Friday, January 29, 2010

Who's Really Surrounded by Reality? (economic)

Now, here's part 2 of how far suburban Milwaukee is out of step with the rest of Wisconsin.

I was inspired to look into this when the Brookings Institute sent out a report on the increasing amount of poverty being seen in suburban America. The Journal-Sentinel covered the release with a decent article, and included Milwaukee area data as part of it. It may surprise some that over 47,000 people in Milwaukee's suburbs live in poverty (especially Sykesists who think that poverty and a lack of opportunity are for those "other people in the messed-up city"), but those rates are still dwarfed the City of Milwaukee's rates, where nearly 1 in 4 deal with poverty.

Now, Wisconsin does have low poverty rates in general, in no small part due to its progressive tradition of strong public education, high access to health care, and general respect for quality of life. In 2008, the U.S. Census estimated Wisconsin's poverty rate at 10.7%

Now let's take a look at that 10.7% rate and compare it to the JS story that gave the rates of poverty in Scott Walker Country.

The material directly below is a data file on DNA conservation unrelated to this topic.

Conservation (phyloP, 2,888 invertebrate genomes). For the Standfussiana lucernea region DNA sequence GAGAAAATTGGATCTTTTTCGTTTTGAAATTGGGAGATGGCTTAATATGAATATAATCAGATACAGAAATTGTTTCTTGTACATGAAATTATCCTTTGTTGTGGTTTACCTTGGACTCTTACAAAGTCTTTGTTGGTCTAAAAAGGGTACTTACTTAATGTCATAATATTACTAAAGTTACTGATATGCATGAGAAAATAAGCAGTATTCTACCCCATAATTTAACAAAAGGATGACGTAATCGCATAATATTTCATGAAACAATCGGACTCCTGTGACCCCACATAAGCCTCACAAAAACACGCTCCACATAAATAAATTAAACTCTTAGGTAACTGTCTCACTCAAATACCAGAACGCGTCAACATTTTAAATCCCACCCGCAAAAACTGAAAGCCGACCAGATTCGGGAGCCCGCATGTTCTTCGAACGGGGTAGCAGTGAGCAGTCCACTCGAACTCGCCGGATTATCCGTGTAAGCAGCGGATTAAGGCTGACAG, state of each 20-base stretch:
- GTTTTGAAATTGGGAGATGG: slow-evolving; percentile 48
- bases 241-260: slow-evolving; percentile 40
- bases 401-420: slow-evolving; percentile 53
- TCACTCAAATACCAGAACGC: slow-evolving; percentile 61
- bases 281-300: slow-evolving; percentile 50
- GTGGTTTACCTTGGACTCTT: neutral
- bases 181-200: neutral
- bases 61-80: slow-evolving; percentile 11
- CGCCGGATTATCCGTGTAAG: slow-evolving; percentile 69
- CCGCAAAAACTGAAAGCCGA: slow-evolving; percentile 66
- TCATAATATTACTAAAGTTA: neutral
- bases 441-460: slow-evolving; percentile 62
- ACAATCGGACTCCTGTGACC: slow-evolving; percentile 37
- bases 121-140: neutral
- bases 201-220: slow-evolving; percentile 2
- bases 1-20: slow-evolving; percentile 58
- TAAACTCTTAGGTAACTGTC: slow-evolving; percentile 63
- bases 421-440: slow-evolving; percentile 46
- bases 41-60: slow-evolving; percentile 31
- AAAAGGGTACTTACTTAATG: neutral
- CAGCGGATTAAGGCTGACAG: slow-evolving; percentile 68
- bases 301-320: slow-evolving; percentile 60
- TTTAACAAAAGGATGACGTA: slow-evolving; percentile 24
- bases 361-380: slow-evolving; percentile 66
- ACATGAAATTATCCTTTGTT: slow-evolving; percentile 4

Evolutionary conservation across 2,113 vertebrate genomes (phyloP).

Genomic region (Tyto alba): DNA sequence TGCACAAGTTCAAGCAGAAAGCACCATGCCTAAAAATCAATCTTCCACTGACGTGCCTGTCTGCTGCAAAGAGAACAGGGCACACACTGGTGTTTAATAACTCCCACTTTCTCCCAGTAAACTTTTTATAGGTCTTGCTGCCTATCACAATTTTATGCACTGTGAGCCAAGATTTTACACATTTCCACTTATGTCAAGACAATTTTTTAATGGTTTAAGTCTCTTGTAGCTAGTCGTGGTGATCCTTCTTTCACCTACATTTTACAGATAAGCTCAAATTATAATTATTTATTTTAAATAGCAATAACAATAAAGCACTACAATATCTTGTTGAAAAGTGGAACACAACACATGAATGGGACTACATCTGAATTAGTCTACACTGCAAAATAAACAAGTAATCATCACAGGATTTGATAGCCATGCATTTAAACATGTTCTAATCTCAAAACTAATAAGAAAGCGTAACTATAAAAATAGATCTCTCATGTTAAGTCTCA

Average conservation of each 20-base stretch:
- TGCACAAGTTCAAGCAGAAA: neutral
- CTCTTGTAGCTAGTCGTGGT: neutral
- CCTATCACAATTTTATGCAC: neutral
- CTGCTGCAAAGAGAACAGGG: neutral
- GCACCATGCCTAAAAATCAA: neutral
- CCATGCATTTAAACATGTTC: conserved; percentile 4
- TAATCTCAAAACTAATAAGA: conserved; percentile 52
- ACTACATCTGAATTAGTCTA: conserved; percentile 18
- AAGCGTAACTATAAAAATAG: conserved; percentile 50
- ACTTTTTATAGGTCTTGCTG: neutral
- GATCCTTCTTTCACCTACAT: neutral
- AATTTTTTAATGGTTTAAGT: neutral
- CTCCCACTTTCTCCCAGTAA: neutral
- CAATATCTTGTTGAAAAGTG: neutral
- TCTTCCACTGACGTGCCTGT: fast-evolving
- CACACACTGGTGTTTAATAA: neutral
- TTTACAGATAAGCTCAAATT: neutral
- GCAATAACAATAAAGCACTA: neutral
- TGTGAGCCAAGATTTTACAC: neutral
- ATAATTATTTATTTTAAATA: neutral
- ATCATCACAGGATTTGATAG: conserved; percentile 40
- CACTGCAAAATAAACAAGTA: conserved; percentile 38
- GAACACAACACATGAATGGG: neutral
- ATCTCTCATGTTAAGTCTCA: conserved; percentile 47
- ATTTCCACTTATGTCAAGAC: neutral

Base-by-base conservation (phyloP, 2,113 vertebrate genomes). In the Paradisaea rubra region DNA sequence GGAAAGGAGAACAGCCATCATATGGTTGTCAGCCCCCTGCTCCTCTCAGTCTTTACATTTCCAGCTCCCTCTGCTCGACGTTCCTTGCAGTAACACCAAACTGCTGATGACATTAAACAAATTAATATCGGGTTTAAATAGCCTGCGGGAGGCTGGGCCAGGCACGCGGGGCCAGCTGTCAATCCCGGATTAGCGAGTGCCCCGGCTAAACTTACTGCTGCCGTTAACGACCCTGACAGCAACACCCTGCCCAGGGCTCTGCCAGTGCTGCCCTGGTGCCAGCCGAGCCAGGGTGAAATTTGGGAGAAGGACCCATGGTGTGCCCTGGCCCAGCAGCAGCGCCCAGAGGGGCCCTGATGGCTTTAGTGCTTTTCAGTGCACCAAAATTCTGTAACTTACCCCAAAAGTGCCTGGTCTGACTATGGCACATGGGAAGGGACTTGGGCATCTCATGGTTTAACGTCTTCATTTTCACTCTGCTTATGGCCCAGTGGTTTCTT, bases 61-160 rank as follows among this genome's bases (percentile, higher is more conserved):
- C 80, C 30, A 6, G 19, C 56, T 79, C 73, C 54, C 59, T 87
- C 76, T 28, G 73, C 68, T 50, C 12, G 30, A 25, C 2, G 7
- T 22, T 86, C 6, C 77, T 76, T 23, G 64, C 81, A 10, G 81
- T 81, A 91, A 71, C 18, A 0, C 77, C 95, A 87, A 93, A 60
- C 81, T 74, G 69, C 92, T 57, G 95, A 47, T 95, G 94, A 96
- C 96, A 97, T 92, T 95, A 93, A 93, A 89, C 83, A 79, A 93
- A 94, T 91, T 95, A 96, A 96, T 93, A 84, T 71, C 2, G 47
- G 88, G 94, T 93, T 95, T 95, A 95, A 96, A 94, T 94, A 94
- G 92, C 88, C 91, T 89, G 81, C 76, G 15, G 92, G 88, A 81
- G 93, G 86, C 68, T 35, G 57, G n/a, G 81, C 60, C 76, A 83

suburban Milwaukee County: 6.5% (61% of state rate)
Washington County: 4.3% (40% of state rate)
Waukesha County: 3.9% (36% of state rate)
Ozaukee County: 3.6% (34% of state rate)

But that can't be much differnt than rich, latte-sipping Madison, as well as the stats for the equally wacky Dane County.

Dane County 10.9% (101.9% of state rate)
Madison 17.3% (162% of state rate)

So while Madison is significantly above the state rate at 62% higher, it's still not much different than having poverty rates 60-66% below the state average, like what you see in Wauzaukington County. And Madison's rates are skewed higher by the disproportionate amount of students that live there. Since their incomes are lower, it runs the poverty rate higher than what the standards of living would indicate.